Worried About Fake News? You Should Really Worry About Fake Drugs

While the concept of “fake news” continues to trigger Twitter followers and grab headlines, the trade in counterfeit drugs is a worldwide problem of significant scale.  This article discusses the problem and talks about some things trademark owners are doing to address the public safety issues posed by fake drugs.

The Problem.

Trademark counterfeiting?  Most think of fake Rolex watches sold on city street corners or faux designer purses sold in suburban kitchens.  While knock-off luxury goods may seem harmless, the economic harm inflicted on legitimate businesses—and the workers they employ—is enormous.  The Federal Bureau of Investigation estimates that the dollar value of counterfeit goods sold in the U.S. at $200-250 billion annually.  Many of North Carolina’s leading industries, including tobacco, furniture, apparel and pharmaceuticals, are among the most frequent targets of trademark counterfeiting. Also, according to Interpol, trademark counterfeiting often provides for a source of income and reliable import channel for those with other nefarious purposes, such as illegal drug or human trafficking and potentially even terror activities.

In addition to these very negative economic consequences, there is a particular level of harm associated with certain kinds of trademark counterfeiting.  Counterfeit goods aren’t subject to the same regulatory standards and safety inspections as items produced by legitimate manufacturers. So, in areas of manufacture where quality control is important, counterfeit products fall short.  Consider, for example, the potential harm that could be caused by substandard, bogus automobile tires or airplane parts.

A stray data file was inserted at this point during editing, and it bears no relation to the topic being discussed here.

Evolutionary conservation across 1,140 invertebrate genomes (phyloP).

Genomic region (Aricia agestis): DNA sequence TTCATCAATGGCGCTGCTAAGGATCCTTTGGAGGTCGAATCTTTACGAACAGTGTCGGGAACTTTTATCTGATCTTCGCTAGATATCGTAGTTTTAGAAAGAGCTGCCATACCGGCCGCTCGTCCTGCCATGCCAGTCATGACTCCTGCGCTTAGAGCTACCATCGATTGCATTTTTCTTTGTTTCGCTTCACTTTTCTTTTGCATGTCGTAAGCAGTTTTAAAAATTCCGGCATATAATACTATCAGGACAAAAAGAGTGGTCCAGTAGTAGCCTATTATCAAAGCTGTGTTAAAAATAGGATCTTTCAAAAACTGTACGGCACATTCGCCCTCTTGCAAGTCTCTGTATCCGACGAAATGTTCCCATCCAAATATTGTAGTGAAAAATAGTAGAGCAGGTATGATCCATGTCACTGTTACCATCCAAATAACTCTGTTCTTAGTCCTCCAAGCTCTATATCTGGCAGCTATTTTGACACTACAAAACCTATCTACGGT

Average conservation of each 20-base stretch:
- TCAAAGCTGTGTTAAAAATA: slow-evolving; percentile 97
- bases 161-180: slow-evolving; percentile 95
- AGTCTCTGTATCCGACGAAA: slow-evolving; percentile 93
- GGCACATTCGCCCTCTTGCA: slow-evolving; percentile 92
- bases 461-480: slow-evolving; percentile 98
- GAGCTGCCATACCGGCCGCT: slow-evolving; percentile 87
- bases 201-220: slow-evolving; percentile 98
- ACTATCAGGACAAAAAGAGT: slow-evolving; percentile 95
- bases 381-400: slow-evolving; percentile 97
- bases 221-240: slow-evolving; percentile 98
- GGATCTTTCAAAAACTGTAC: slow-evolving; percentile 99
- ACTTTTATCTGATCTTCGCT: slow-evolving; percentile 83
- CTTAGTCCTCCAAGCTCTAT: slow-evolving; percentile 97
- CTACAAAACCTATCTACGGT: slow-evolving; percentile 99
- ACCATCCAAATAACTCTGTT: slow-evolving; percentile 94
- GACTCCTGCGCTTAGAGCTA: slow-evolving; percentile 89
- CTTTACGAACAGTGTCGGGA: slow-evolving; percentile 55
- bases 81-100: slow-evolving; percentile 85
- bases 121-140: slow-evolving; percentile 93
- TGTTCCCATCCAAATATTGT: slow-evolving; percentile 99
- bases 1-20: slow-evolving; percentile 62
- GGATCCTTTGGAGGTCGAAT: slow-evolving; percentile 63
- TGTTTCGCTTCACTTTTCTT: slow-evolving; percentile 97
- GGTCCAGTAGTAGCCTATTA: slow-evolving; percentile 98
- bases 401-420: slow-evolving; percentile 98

Counterfeit pharmaceutical drugs are clearly an area where public safety concerns are paramount.  Counterfeit medicines have been found in all areas of the globe, including the highly regulated U.S. market, and extend to medicines, vaccines, testing and diagnostic equipment, and other medical devices.  Both branded and generic pharmaceutical products can be falsified.  And sales are not just limited to the black market—such products make their way to hospitals and pharmacies, often through internet sales trade channels.

Lifestyle or “popular” drugs are often counterfeited, and there have been recent increases in cosmetic, weight loss and opioid drugs.  However, such drugs are not limited to such trends—counterfeit malaria vaccines, cholesterol medications and cancer treatments can also be found in the U.S.  The World Health Organization (WHO) estimates that an average of up to 10% of medicines are counterfeit, and in developing countries, that percentage is considerably higher.

The Center for Medicine in the Public Interest estimates the annual worldwide dollar value of counterfeit pharmaceuticals at $200 billion annually and rising. Sadly, the damage is far greater than lost sales. WHO estimates that approximately 200,000 people die each year as the result of ineffective counterfeit anti-malarial drugs.

Counterfeit medicines also may cause adverse affects or allergic reactions, and they may not effectively treat the ailment for which prescribed.  They may promote drug resistant disease strains or contain no active ingredient, the wrong active ingredient, or the incorrect strength (too much or too little) or dosage of the intended ingredient.  According to a WHO investigation, approximately 1/3 of such drugs contain no effective ingredient.  Given the lack of inspection of counterfeit manufacturing facilities, such products are often produced under non-sterile circumstances, resulting in bacterial or other contamination.  Clearly, the ways in which counterfeit drugs can cause serious negative patient outcomes are extensive and extreme.

Combating the Problem.

Drug companies, and their attorneys and security departments, take a multi-pronged approach to combating counterfeiting.  Many of these efforts are used to combat counterfeiting generally, but some have been developed with particular focus toward the nuances of the counterfeit pharmaceutical market.